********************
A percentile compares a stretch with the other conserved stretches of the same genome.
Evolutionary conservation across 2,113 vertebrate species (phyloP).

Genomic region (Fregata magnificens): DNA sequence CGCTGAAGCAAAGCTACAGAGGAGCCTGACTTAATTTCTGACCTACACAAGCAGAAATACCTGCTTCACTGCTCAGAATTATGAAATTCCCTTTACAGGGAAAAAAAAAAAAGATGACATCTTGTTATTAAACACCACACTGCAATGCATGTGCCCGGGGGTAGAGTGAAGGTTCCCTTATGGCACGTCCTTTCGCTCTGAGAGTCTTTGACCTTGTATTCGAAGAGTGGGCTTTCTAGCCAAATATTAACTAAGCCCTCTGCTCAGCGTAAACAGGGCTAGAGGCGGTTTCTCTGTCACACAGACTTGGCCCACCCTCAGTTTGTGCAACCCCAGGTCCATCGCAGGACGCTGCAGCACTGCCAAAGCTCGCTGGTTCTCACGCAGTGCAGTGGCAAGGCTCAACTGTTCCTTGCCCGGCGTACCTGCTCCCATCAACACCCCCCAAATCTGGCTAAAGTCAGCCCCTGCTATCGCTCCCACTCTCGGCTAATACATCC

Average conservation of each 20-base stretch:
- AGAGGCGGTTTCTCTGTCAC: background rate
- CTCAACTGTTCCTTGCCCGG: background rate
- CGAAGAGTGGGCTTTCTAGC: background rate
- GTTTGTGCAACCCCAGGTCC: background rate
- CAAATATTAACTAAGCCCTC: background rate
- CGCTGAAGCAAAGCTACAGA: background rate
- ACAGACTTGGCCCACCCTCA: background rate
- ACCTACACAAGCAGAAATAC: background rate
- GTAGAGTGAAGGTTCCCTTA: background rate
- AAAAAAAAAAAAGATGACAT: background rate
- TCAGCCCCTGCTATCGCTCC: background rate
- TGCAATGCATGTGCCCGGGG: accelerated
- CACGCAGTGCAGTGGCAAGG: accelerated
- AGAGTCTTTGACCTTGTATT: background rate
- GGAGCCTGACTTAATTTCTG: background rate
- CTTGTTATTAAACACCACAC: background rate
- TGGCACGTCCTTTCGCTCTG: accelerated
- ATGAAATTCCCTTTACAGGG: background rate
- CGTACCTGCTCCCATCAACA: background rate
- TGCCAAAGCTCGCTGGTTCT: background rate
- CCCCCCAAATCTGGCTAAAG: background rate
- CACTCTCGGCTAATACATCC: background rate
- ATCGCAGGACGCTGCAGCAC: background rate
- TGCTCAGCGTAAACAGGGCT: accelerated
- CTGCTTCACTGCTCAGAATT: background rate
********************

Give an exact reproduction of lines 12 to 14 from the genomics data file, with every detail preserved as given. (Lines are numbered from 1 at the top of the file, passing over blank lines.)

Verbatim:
- ACCTACACAAGCAGAAATAC: background rate
- GTAGAGTGAAGGTTCCCTTA: background rate
- AAAAAAAAAAAAGATGACAT: background rate